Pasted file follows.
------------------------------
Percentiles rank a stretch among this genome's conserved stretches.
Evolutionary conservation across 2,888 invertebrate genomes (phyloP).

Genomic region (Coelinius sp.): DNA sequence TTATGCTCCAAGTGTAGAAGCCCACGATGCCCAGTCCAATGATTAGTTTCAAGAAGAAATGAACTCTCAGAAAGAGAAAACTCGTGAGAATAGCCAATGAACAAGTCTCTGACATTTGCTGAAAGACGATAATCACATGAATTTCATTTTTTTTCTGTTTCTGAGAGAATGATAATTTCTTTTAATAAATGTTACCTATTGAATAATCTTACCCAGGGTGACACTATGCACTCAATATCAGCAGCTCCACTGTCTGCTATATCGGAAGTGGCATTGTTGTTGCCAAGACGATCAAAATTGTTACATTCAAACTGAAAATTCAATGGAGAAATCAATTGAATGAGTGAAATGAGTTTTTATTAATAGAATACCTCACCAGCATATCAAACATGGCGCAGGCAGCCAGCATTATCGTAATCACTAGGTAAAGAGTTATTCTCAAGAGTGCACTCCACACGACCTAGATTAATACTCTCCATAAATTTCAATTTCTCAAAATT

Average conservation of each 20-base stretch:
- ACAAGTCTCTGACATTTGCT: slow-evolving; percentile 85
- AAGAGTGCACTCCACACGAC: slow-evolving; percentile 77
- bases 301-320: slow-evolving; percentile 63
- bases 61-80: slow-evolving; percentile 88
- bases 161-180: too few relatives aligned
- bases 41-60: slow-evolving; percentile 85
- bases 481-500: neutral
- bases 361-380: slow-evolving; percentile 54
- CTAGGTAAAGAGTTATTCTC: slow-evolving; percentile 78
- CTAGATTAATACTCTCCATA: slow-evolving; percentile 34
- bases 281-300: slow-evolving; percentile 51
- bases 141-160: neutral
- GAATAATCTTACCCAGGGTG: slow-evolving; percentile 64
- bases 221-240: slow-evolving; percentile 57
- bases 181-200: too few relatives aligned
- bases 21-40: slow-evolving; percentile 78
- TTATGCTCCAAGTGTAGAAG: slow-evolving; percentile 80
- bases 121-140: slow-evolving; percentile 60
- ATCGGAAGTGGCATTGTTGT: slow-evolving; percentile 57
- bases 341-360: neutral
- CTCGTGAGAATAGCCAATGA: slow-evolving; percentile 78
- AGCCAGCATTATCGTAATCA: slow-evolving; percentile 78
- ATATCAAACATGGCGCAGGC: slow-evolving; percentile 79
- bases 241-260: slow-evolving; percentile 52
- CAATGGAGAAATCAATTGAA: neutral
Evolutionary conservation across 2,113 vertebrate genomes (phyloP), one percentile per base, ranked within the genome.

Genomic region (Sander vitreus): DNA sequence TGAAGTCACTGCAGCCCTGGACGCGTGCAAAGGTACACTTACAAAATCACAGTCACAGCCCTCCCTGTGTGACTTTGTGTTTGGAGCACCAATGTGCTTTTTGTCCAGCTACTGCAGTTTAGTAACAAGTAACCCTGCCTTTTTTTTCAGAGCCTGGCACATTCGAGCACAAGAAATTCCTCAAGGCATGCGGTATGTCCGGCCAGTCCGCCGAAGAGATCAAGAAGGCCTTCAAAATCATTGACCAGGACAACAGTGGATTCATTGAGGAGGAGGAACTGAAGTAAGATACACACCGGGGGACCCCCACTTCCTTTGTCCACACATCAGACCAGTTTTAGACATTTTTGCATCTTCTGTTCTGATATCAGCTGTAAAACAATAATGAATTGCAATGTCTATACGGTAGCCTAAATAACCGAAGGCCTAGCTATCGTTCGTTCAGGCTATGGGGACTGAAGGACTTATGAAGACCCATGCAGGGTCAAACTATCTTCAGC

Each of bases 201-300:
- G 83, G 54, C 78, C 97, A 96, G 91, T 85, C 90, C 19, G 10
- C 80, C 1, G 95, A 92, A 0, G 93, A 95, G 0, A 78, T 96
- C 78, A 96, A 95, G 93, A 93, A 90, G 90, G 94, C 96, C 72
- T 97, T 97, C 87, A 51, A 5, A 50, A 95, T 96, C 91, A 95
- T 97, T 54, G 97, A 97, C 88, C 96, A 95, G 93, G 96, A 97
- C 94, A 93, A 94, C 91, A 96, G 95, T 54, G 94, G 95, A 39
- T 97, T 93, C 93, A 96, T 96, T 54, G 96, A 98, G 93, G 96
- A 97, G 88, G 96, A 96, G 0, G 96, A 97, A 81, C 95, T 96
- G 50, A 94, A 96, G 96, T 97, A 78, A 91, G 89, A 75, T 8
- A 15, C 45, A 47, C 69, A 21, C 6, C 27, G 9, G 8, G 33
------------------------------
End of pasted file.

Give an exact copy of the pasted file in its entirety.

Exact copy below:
Percentiles rank a stretch among this genome's conserved stretches.
Evolutionary conservation across 2,888 invertebrate genomes (phyloP).

Genomic region (Coelinius sp.): DNA sequence TTATGCTCCAAGTGTAGAAGCCCACGATGCCCAGTCCAATGATTAGTTTCAAGAAGAAATGAACTCTCAGAAAGAGAAAACTCGTGAGAATAGCCAATGAACAAGTCTCTGACATTTGCTGAAAGACGATAATCACATGAATTTCATTTTTTTTCTGTTTCTGAGAGAATGATAATTTCTTTTAATAAATGTTACCTATTGAATAATCTTACCCAGGGTGACACTATGCACTCAATATCAGCAGCTCCACTGTCTGCTATATCGGAAGTGGCATTGTTGTTGCCAAGACGATCAAAATTGTTACATTCAAACTGAAAATTCAATGGAGAAATCAATTGAATGAGTGAAATGAGTTTTTATTAATAGAATACCTCACCAGCATATCAAACATGGCGCAGGCAGCCAGCATTATCGTAATCACTAGGTAAAGAGTTATTCTCAAGAGTGCACTCCACACGACCTAGATTAATACTCTCCATAAATTTCAATTTCTCAAAATT

Average conservation of each 20-base stretch:
- ACAAGTCTCTGACATTTGCT: slow-evolving; percentile 85
- AAGAGTGCACTCCACACGAC: slow-evolving; percentile 77
- bases 301-320: slow-evolving; percentile 63
- bases 61-80: slow-evolving; percentile 88
- bases 161-180: too few relatives aligned
- bases 41-60: slow-evolving; percentile 85
- bases 481-500: neutral
- bases 361-380: slow-evolving; percentile 54
- CTAGGTAAAGAGTTATTCTC: slow-evolving; percentile 78
- CTAGATTAATACTCTCCATA: slow-evolving; percentile 34
- bases 281-300: slow-evolving; percentile 51
- bases 141-160: neutral
- GAATAATCTTACCCAGGGTG: slow-evolving; percentile 64
- bases 221-240: slow-evolving; percentile 57
- bases 181-200: too few relatives aligned
- bases 21-40: slow-evolving; percentile 78
- TTATGCTCCAAGTGTAGAAG: slow-evolving; percentile 80
- bases 121-140: slow-evolving; percentile 60
- ATCGGAAGTGGCATTGTTGT: slow-evolving; percentile 57
- bases 341-360: neutral
- CTCGTGAGAATAGCCAATGA: slow-evolving; percentile 78
- AGCCAGCATTATCGTAATCA: slow-evolving; percentile 78
- ATATCAAACATGGCGCAGGC: slow-evolving; percentile 79
- bases 241-260: slow-evolving; percentile 52
- CAATGGAGAAATCAATTGAA: neutral
Evolutionary conservation across 2,113 vertebrate genomes (phyloP), one percentile per base, ranked within the genome.

Genomic region (Sander vitreus): DNA sequence TGAAGTCACTGCAGCCCTGGACGCGTGCAAAGGTACACTTACAAAATCACAGTCACAGCCCTCCCTGTGTGACTTTGTGTTTGGAGCACCAATGTGCTTTTTGTCCAGCTACTGCAGTTTAGTAACAAGTAACCCTGCCTTTTTTTTCAGAGCCTGGCACATTCGAGCACAAGAAATTCCTCAAGGCATGCGGTATGTCCGGCCAGTCCGCCGAAGAGATCAAGAAGGCCTTCAAAATCATTGACCAGGACAACAGTGGATTCATTGAGGAGGAGGAACTGAAGTAAGATACACACCGGGGGACCCCCACTTCCTTTGTCCACACATCAGACCAGTTTTAGACATTTTTGCATCTTCTGTTCTGATATCAGCTGTAAAACAATAATGAATTGCAATGTCTATACGGTAGCCTAAATAACCGAAGGCCTAGCTATCGTTCGTTCAGGCTATGGGGACTGAAGGACTTATGAAGACCCATGCAGGGTCAAACTATCTTCAGC

Each of bases 201-300:
- G 83, G 54, C 78, C 97, A 96, G 91, T 85, C 90, C 19, G 10
- C 80, C 1, G 95, A 92, A 0, G 93, A 95, G 0, A 78, T 96
- C 78, A 96, A 95, G 93, A 93, A 90, G 90, G 94, C 96, C 72
- T 97, T 97, C 87, A 51, A 5, A 50, A 95, T 96, C 91, A 95
- T 97, T 54, G 97, A 97, C 88, C 96, A 95, G 93, G 96, A 97
- C 94, A 93, A 94, C 91, A 96, G 95, T 54, G 94, G 95, A 39
- T 97, T 93, C 93, A 96, T 96, T 54, G 96, A 98, G 93, G 96
- A 97, G 88, G 96, A 96, G 0, G 96, A 97, A 81, C 95, T 96
- G 50, A 94, A 96, G 96, T 97, A 78, A 91, G 89, A 75, T 8
- A 15, C 45, A 47, C 69, A 21, C 6, C 27, G 9, G 8, G 33